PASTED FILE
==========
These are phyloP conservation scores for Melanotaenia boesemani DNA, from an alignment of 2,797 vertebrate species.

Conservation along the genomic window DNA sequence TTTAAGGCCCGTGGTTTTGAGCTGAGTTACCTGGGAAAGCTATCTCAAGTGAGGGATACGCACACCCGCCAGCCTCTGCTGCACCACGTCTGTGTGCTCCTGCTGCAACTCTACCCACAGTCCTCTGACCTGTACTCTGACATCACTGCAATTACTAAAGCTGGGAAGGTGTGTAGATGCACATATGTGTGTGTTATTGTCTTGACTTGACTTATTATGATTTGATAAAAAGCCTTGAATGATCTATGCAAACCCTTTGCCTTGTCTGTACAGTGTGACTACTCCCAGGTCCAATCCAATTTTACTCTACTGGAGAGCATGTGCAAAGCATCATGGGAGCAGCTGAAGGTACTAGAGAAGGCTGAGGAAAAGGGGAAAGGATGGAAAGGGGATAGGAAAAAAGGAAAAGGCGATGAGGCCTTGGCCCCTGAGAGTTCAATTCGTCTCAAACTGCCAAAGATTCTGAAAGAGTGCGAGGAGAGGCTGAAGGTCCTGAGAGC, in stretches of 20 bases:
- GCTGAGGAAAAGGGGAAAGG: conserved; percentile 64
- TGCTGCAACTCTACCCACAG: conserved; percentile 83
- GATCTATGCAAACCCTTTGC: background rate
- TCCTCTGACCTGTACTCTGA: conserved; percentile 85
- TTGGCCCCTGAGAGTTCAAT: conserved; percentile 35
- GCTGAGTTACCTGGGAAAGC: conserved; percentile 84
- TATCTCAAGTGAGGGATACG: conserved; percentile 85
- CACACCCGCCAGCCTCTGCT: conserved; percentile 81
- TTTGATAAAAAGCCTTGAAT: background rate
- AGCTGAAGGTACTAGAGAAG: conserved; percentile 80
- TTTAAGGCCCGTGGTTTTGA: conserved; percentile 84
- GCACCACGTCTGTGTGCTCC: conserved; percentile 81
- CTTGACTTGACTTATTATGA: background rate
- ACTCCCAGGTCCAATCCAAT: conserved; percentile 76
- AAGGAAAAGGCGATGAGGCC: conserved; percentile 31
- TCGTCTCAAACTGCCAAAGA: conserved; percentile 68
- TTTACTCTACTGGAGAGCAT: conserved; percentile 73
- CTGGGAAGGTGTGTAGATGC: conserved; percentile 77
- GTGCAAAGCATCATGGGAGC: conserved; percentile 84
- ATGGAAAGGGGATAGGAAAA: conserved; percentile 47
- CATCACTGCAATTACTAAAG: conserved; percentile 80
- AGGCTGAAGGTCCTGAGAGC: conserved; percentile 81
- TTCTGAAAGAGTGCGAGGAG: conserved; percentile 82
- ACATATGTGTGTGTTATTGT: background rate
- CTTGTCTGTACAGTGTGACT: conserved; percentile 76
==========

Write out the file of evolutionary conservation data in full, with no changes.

These are phyloP conservation scores for Melanotaenia boesemani DNA, from an alignment of 2,797 vertebrate species.

Conservation along the genomic window DNA sequence TTTAAGGCCCGTGGTTTTGAGCTGAGTTACCTGGGAAAGCTATCTCAAGTGAGGGATACGCACACCCGCCAGCCTCTGCTGCACCACGTCTGTGTGCTCCTGCTGCAACTCTACCCACAGTCCTCTGACCTGTACTCTGACATCACTGCAATTACTAAAGCTGGGAAGGTGTGTAGATGCACATATGTGTGTGTTATTGTCTTGACTTGACTTATTATGATTTGATAAAAAGCCTTGAATGATCTATGCAAACCCTTTGCCTTGTCTGTACAGTGTGACTACTCCCAGGTCCAATCCAATTTTACTCTACTGGAGAGCATGTGCAAAGCATCATGGGAGCAGCTGAAGGTACTAGAGAAGGCTGAGGAAAAGGGGAAAGGATGGAAAGGGGATAGGAAAAAAGGAAAAGGCGATGAGGCCTTGGCCCCTGAGAGTTCAATTCGTCTCAAACTGCCAAAGATTCTGAAAGAGTGCGAGGAGAGGCTGAAGGTCCTGAGAGC, in stretches of 20 bases:
- GCTGAGGAAAAGGGGAAAGG: conserved; percentile 64
- TGCTGCAACTCTACCCACAG: conserved; percentile 83
- GATCTATGCAAACCCTTTGC: background rate
- TCCTCTGACCTGTACTCTGA: conserved; percentile 85
- TTGGCCCCTGAGAGTTCAAT: conserved; percentile 35
- GCTGAGTTACCTGGGAAAGC: conserved; percentile 84
- TATCTCAAGTGAGGGATACG: conserved; percentile 85
- CACACCCGCCAGCCTCTGCT: conserved; percentile 81
- TTTGATAAAAAGCCTTGAAT: background rate
- AGCTGAAGGTACTAGAGAAG: conserved; percentile 80
- TTTAAGGCCCGTGGTTTTGA: conserved; percentile 84
- GCACCACGTCTGTGTGCTCC: conserved; percentile 81
- CTTGACTTGACTTATTATGA: background rate
- ACTCCCAGGTCCAATCCAAT: conserved; percentile 76
- AAGGAAAAGGCGATGAGGCC: conserved; percentile 31
- TCGTCTCAAACTGCCAAAGA: conserved; percentile 68
- TTTACTCTACTGGAGAGCAT: conserved; percentile 73
- CTGGGAAGGTGTGTAGATGC: conserved; percentile 77
- GTGCAAAGCATCATGGGAGC: conserved; percentile 84
- ATGGAAAGGGGATAGGAAAA: conserved; percentile 47
- CATCACTGCAATTACTAAAG: conserved; percentile 80
- AGGCTGAAGGTCCTGAGAGC: conserved; percentile 81
- TTCTGAAAGAGTGCGAGGAG: conserved; percentile 82
- ACATATGTGTGTGTTATTGT: background rate
- CTTGTCTGTACAGTGTGACT: conserved; percentile 76